Gadgetmakers in particular have had a tough time on the site because of new and more restrictive guidelines, as have some of their backers, who have been disappointed with occasional lengthy waits for hardware products that are their rewards for funding a project. “There’s a misunderstanding, as many people think it’s some kind of store and they’re in line for a product,” says Kitae Kwon, a Silicon Valley-based entrepreneur who was almost a year late shipping his docking station for MacBook Air laptops to backers on Kickstarter. “When they don’t get it [immediately], they get upset.” Nevertheless, Kickstarter has given birth to some high-profile hits, most notably the Pebble smartwatch, which raised more than $10 million on the site. The star and writer of the discontinued television series Veronica Mars turned to Kickstarter to raise money for a movie based on the show.
While Indiegogo and some other sites believe crowdfunding not only can help entrepreneurs become profitable but reward investors too, Kickstarter isn’t promoting its projects as moneymakers for investors. (Of course Kickstarter itself is a for-profit company that raised a reported $10 million in venture capital funding in 2009.) “Kickstarter has a good thing going, and it makes sense that they wouldn’t want to change,” says Jason Best, co-founder of Crowdfund Capital Advisors, a consulting and advisory firm that has pushed for equity crowdfunding.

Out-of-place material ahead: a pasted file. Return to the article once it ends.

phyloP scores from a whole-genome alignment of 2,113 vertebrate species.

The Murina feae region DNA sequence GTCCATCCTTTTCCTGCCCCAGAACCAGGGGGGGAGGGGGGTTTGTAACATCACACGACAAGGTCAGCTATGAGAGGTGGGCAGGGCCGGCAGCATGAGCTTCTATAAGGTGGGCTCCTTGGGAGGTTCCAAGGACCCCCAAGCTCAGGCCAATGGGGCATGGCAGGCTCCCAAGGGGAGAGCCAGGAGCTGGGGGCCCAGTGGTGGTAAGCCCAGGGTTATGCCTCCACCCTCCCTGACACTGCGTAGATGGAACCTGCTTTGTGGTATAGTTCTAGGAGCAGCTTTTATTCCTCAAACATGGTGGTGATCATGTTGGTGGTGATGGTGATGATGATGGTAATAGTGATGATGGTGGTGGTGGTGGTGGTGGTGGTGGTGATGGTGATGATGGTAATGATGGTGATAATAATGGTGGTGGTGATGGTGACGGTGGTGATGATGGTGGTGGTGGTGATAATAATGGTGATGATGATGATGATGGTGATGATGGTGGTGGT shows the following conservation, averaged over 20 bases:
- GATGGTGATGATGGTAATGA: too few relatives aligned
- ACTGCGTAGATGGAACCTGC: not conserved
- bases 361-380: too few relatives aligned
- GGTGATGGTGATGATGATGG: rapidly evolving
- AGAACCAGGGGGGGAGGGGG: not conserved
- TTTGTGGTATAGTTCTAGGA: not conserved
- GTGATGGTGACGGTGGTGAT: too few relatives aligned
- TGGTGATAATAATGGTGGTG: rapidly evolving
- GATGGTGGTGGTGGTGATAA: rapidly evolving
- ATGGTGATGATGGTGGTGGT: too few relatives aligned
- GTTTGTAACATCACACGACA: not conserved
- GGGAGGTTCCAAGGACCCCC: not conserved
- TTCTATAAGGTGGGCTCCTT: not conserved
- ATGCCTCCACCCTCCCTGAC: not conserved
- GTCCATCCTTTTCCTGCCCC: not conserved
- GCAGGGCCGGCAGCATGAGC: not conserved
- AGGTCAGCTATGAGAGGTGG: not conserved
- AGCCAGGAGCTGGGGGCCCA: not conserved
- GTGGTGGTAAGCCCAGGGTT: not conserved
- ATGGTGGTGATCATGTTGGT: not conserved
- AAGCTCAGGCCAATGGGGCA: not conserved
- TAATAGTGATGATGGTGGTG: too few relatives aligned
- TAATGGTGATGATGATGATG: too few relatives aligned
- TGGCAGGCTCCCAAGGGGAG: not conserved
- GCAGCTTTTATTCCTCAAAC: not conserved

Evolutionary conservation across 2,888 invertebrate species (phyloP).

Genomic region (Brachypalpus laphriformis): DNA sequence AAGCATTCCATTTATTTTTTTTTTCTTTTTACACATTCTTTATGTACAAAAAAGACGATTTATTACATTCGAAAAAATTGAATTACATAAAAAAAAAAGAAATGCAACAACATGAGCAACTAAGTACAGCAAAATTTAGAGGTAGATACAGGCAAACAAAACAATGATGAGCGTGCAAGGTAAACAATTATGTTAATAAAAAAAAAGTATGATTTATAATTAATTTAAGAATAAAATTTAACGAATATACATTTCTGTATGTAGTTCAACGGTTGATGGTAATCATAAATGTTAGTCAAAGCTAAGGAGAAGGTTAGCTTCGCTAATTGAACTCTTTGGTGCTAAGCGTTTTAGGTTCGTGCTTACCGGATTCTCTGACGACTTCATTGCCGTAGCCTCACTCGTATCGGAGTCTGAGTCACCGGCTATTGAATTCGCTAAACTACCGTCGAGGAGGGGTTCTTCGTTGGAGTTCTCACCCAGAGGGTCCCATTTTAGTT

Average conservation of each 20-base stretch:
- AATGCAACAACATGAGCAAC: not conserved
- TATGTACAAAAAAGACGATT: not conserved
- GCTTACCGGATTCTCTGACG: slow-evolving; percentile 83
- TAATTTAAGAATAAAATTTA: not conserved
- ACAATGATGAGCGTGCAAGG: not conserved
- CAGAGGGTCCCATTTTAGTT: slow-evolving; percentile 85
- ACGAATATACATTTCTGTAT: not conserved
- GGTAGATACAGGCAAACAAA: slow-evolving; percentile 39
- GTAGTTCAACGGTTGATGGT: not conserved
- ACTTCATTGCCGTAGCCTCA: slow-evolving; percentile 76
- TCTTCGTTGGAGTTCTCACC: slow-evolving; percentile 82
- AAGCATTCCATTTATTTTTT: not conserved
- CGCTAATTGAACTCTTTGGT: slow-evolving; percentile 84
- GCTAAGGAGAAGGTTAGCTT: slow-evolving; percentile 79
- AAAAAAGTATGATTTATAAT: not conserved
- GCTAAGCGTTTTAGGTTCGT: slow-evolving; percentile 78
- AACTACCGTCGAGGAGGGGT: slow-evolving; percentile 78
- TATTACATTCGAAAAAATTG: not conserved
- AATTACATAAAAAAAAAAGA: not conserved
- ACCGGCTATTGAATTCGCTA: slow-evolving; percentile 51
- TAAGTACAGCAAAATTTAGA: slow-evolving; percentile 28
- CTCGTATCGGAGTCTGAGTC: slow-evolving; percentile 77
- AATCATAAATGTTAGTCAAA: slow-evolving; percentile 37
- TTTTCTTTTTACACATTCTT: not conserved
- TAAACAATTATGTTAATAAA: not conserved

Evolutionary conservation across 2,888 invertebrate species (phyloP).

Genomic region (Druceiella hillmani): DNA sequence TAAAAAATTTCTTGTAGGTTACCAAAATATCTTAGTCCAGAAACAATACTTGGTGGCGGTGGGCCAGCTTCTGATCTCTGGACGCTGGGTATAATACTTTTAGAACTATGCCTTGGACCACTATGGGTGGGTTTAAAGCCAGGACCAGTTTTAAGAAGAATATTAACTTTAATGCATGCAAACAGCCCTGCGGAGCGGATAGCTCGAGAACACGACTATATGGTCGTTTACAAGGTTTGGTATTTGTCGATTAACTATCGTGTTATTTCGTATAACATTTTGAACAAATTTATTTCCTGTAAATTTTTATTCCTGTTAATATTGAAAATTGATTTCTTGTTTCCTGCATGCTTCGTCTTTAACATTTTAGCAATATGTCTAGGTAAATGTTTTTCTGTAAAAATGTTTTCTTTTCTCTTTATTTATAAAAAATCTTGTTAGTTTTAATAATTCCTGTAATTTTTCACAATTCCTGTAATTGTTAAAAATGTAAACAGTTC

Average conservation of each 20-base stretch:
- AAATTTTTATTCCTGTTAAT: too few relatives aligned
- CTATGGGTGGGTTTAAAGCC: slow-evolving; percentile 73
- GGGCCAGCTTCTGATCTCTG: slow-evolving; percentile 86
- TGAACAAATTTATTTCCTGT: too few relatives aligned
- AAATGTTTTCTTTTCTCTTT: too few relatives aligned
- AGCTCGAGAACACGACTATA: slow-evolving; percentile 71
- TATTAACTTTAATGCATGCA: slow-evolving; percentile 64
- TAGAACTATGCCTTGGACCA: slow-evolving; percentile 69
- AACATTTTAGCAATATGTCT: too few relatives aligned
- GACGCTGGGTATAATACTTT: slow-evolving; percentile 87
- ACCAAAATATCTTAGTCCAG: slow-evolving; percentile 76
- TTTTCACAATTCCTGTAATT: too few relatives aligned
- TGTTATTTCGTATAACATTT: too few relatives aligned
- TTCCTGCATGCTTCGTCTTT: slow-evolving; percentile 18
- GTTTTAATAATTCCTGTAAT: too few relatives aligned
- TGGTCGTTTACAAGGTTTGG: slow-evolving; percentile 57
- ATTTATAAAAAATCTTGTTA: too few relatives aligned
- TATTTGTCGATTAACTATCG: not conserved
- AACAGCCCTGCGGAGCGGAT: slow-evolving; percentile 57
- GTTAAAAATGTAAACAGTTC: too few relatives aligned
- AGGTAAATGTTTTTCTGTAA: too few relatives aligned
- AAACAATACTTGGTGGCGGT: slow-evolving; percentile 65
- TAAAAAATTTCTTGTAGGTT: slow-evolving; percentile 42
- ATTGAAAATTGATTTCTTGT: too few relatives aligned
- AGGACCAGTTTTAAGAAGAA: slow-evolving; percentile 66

The prospect of equity crowdfunding has prompted concerns about online fraud and bad investment decisions by inexperienced investors. (A major critic of the new measures: the North American Securities Association.)
The web has long been a place where consumers need to tread carefully, and crowdfunding (equity or otherwise) is no exception. Surely there are people who experience remorse after donating money to send a stranger to puppetry school.
But for those who want to join the crowdfunding party, there are a growing number of ways to find just the right person or project to back. A new wave of specialty sites includes CrowdSupply, a site that specializes in design and distribution of crowdfunded products, and Microryza, which focuses on scientific projects. There’s even a new website, Teespring, that bills itself as a “Kickstarter for T-shirts.” Perhaps a crowdfunding site for artisanal cheese ventures is not far off.
This story is from the May 20, 2013 issue of Fortune.